In The Times newspaper today there is an article, “Maternal Stress Passed on to Unborn Babies”.
It refers to a study in which the conclusion was that stress suffered by women in pregnancy can affect the unborn children and impair brain development.
Premature babies of women who had had stressful pregnancies had reduced development of a brain region which is believed to play a role in anxiety disorders in adults. Earlier studies had suggested that a third of babies are affected by maternal stress. These babies, as toddlers are more prone to aggressive tantrums.
This particular study was conducted at Kings College London and published yesterday in Biological Psychiatry. Apparently it is the first to show an impact on the structural of the brain.
In the study, 250 mothers were given a score based on stressful events such as taking an exam, bereavement on moving home in the year before the birth of their child. The researchers discovered that mothers with higher stress cause had babies with impaired development of the uncinate fasciculus. It is known that adults with anxiety disorders also exhibit changes in this particular part of the brain. This region of the brain is known to be vulnerable in the early stages of development and it also appears to be implicated in mental health problems.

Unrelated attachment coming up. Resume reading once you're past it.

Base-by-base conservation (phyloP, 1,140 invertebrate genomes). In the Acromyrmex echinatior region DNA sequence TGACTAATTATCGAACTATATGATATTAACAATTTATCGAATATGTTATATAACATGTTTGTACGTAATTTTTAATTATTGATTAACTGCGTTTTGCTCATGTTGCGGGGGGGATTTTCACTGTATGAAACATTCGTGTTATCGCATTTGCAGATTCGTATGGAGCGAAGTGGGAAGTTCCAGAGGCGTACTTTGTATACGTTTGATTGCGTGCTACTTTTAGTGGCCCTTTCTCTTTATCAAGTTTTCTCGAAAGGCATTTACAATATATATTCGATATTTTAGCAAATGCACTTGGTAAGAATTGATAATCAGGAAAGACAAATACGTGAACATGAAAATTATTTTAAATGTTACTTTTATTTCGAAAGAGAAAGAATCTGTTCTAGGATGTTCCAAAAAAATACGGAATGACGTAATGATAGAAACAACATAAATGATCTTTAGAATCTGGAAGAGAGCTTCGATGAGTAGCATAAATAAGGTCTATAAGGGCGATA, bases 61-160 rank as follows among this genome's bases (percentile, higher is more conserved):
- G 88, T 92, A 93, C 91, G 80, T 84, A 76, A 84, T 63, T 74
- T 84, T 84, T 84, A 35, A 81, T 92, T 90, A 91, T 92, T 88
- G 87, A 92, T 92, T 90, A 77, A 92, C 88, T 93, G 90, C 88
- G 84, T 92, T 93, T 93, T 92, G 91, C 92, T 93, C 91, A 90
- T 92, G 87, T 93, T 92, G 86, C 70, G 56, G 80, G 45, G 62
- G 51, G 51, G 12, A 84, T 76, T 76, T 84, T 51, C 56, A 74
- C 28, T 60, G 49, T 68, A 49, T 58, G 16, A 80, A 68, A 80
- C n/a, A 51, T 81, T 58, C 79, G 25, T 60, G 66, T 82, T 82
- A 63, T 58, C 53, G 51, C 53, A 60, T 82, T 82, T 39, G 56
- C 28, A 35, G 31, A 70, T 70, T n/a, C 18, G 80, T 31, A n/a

I will get to the point now after that lengthy introduction. Research carried out by mentalhealth.org.uk in participation with the well-known charity Cats Protection in 2011 which involves over 600 cat and non-cat owning respondents found that 80% of people who owned a cat felt it had a positive impact on their well-being. In addition, 76% said that they could cope with everyday life much better thanks to the company of their cat companion.
The companionship of a cat companion is a great way to reduce anxiety and stress. They are a great source of comfort and motivation to their owners. Pets, both cats and dogs and other animals can help us to live mentally healthier lives.
Cats can reduce stress in a pregnant woman. There’s no question about it but set against that there is still the myth or misconception I would say that domestic cats can present a health problem to the unborn baby because of the toxoplasma gondii oocysts in the faeces of domestic cats. The domestic cat is a prime carrier of this protozoan and the illness is described as toxoplasmosis. Please click on this link for a reality check on toxoplasmosis.
A lot has been written about domestic cat companions in pregnant women. The general consensus is that women can deal with this with simple precautions and that there is no need to get rid of their domestic cat companion. The upside, as mentioned lengthily above is that pets including domestic cats are very beneficial to mental health. It’s a point that I want to make as is relevant to the article in The Times.